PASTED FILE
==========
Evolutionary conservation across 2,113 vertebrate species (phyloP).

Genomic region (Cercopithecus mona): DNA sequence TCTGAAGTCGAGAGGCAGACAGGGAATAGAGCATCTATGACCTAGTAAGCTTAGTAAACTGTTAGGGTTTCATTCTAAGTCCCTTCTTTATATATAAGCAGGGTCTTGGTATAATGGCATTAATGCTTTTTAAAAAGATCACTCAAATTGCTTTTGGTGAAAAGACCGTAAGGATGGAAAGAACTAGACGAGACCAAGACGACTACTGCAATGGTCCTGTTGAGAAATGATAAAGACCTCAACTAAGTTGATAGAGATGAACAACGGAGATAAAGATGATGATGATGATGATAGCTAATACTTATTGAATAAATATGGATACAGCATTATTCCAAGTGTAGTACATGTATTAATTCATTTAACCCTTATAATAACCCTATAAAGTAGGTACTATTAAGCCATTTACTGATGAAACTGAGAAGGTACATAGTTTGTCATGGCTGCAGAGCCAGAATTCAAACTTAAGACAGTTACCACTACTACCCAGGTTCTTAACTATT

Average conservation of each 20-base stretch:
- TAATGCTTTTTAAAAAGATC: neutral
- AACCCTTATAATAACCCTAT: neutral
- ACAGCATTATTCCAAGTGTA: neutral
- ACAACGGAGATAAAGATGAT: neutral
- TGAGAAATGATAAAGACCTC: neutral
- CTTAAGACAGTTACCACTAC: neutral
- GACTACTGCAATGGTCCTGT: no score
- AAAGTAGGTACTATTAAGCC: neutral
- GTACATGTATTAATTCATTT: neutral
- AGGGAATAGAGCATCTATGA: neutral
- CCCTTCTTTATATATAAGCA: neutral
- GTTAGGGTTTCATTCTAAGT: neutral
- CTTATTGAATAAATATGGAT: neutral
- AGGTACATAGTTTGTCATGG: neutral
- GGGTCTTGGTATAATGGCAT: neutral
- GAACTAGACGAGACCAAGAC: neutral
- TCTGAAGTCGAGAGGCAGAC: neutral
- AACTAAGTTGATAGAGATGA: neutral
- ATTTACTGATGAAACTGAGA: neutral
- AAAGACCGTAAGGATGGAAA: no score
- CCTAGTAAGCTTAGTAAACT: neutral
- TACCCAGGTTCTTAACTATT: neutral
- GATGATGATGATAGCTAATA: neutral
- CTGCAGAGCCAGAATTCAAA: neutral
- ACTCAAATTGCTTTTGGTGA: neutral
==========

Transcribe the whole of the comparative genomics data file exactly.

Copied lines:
Evolutionary conservation across 2,113 vertebrate species (phyloP).

Genomic region (Cercopithecus mona): DNA sequence TCTGAAGTCGAGAGGCAGACAGGGAATAGAGCATCTATGACCTAGTAAGCTTAGTAAACTGTTAGGGTTTCATTCTAAGTCCCTTCTTTATATATAAGCAGGGTCTTGGTATAATGGCATTAATGCTTTTTAAAAAGATCACTCAAATTGCTTTTGGTGAAAAGACCGTAAGGATGGAAAGAACTAGACGAGACCAAGACGACTACTGCAATGGTCCTGTTGAGAAATGATAAAGACCTCAACTAAGTTGATAGAGATGAACAACGGAGATAAAGATGATGATGATGATGATAGCTAATACTTATTGAATAAATATGGATACAGCATTATTCCAAGTGTAGTACATGTATTAATTCATTTAACCCTTATAATAACCCTATAAAGTAGGTACTATTAAGCCATTTACTGATGAAACTGAGAAGGTACATAGTTTGTCATGGCTGCAGAGCCAGAATTCAAACTTAAGACAGTTACCACTACTACCCAGGTTCTTAACTATT

Average conservation of each 20-base stretch:
- TAATGCTTTTTAAAAAGATC: neutral
- AACCCTTATAATAACCCTAT: neutral
- ACAGCATTATTCCAAGTGTA: neutral
- ACAACGGAGATAAAGATGAT: neutral
- TGAGAAATGATAAAGACCTC: neutral
- CTTAAGACAGTTACCACTAC: neutral
- GACTACTGCAATGGTCCTGT: no score
- AAAGTAGGTACTATTAAGCC: neutral
- GTACATGTATTAATTCATTT: neutral
- AGGGAATAGAGCATCTATGA: neutral
- CCCTTCTTTATATATAAGCA: neutral
- GTTAGGGTTTCATTCTAAGT: neutral
- CTTATTGAATAAATATGGAT: neutral
- AGGTACATAGTTTGTCATGG: neutral
- GGGTCTTGGTATAATGGCAT: neutral
- GAACTAGACGAGACCAAGAC: neutral
- TCTGAAGTCGAGAGGCAGAC: neutral
- AACTAAGTTGATAGAGATGA: neutral
- ATTTACTGATGAAACTGAGA: neutral
- AAAGACCGTAAGGATGGAAA: no score
- CCTAGTAAGCTTAGTAAACT: neutral
- TACCCAGGTTCTTAACTATT: neutral
- GATGATGATGATAGCTAATA: neutral
- CTGCAGAGCCAGAATTCAAA: neutral
- ACTCAAATTGCTTTTGGTGA: neutral